THE SQUID & THE WHALE and THE DYING GAUL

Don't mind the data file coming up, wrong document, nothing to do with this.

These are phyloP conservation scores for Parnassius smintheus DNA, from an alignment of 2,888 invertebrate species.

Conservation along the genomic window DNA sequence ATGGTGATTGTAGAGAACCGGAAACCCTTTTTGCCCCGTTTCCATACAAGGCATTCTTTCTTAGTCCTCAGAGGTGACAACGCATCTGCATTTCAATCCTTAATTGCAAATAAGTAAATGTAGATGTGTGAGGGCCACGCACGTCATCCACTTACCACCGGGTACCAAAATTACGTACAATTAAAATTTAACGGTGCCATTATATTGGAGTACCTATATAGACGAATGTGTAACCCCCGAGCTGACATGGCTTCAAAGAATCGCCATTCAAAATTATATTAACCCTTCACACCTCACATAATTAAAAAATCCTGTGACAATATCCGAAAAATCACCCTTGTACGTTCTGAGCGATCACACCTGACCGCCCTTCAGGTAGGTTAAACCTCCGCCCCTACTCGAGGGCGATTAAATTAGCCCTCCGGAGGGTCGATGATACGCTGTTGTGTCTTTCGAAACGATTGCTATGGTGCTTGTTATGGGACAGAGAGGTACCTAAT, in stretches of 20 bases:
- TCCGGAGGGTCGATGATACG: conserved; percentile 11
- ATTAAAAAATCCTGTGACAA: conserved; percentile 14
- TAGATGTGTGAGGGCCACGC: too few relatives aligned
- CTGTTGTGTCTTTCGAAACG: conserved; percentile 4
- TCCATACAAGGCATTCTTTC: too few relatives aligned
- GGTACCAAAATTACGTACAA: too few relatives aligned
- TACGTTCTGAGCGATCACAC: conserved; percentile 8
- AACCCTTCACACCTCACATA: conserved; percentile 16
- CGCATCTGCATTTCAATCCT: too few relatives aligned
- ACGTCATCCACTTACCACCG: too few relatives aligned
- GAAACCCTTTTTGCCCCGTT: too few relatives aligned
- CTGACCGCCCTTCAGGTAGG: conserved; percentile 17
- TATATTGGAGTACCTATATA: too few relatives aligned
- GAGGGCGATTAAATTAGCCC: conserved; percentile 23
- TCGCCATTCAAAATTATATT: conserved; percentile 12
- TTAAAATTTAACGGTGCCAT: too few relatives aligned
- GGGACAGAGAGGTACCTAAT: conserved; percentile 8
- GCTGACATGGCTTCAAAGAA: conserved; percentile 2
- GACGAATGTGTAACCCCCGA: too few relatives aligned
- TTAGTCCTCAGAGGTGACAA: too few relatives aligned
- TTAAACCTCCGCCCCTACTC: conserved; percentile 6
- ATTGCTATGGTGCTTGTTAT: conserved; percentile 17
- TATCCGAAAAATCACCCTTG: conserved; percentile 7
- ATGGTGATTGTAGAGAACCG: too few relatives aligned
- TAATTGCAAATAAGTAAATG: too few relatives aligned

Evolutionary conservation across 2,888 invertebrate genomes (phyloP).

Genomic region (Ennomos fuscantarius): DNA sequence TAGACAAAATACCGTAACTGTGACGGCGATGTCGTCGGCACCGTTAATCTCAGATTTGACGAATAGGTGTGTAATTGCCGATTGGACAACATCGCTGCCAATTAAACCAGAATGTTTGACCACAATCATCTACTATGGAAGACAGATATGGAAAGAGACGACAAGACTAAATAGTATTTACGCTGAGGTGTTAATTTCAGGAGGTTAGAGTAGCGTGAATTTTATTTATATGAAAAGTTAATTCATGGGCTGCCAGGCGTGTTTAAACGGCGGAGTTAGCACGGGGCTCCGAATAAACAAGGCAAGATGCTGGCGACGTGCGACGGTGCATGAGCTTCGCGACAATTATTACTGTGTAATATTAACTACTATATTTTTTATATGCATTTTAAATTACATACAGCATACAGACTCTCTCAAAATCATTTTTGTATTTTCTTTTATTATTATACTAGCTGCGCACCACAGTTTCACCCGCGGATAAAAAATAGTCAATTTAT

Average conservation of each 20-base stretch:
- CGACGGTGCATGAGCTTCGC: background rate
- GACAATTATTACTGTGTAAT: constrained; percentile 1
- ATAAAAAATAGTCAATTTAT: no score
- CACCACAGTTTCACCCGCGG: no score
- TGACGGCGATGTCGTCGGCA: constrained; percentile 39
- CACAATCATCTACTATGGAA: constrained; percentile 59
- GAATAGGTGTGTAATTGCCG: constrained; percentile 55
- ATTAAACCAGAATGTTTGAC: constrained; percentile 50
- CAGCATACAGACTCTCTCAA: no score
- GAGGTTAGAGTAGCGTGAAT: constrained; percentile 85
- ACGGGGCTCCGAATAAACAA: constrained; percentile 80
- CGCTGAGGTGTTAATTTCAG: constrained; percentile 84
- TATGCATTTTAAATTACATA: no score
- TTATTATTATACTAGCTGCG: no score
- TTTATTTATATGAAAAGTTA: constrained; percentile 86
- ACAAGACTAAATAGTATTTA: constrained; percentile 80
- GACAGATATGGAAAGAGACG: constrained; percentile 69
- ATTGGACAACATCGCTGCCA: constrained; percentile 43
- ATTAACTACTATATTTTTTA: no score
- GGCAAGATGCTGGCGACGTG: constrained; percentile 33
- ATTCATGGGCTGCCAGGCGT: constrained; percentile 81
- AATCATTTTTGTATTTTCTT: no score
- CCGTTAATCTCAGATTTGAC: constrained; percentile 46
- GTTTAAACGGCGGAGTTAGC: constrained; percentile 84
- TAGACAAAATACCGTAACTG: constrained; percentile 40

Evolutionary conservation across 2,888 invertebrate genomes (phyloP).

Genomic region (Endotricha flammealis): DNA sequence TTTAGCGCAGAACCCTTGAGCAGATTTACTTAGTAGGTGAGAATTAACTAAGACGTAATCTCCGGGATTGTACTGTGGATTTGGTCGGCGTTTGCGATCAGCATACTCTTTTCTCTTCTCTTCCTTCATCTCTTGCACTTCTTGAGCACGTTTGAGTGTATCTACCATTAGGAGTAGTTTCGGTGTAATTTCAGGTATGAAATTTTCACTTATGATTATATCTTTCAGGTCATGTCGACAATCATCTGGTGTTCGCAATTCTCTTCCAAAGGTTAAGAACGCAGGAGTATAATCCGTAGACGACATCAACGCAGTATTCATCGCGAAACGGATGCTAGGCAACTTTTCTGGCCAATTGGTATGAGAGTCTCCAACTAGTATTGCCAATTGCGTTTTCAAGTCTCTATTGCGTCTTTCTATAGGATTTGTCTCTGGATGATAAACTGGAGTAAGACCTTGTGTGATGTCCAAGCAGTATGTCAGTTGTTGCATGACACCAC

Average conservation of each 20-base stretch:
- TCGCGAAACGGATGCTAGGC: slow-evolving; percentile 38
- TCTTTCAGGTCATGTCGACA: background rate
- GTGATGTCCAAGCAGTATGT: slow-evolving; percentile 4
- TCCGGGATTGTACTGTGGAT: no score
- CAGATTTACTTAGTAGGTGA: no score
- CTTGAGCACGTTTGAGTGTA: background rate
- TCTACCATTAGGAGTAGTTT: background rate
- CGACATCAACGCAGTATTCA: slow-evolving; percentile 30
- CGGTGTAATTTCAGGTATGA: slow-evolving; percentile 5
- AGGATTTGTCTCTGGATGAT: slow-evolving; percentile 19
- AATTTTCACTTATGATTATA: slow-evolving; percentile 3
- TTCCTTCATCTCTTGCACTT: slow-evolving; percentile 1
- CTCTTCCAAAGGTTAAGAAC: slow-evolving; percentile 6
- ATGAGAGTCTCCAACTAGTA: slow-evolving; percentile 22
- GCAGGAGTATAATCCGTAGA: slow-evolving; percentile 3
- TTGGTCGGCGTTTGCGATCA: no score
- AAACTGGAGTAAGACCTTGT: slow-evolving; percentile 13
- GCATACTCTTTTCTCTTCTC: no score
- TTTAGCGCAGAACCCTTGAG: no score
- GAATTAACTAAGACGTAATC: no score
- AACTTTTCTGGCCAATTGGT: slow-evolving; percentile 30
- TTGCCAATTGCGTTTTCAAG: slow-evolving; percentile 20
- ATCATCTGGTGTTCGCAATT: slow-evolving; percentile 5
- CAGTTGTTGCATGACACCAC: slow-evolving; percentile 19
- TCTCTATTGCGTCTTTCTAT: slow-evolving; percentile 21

Before accepting his career-achievement prize at the Academy Awards this year, director Robert Altman - his voice-over accompanying clips from his works - explained his raison d'etre: "Stories don't interest me," he said. "Basically, I'm more interested in behavior." Considering his contributions to film, the admission made perfect sense - how do you adequately describe the story of M*A*S*H or Nashville or Short Cuts? But it also touched on something elemental about the movie-going experience, in terms of the emotional connections we often make with the characters on-screen. When these literally two-dimensional figures reveal themselves to be as complicated and unpredictable, as human, as we are - when we recognize their behavior with a laugh or a nod or a wince - "story" doesn't really matter a damn; the experience of watching characters just being can be its own spellbinding reward.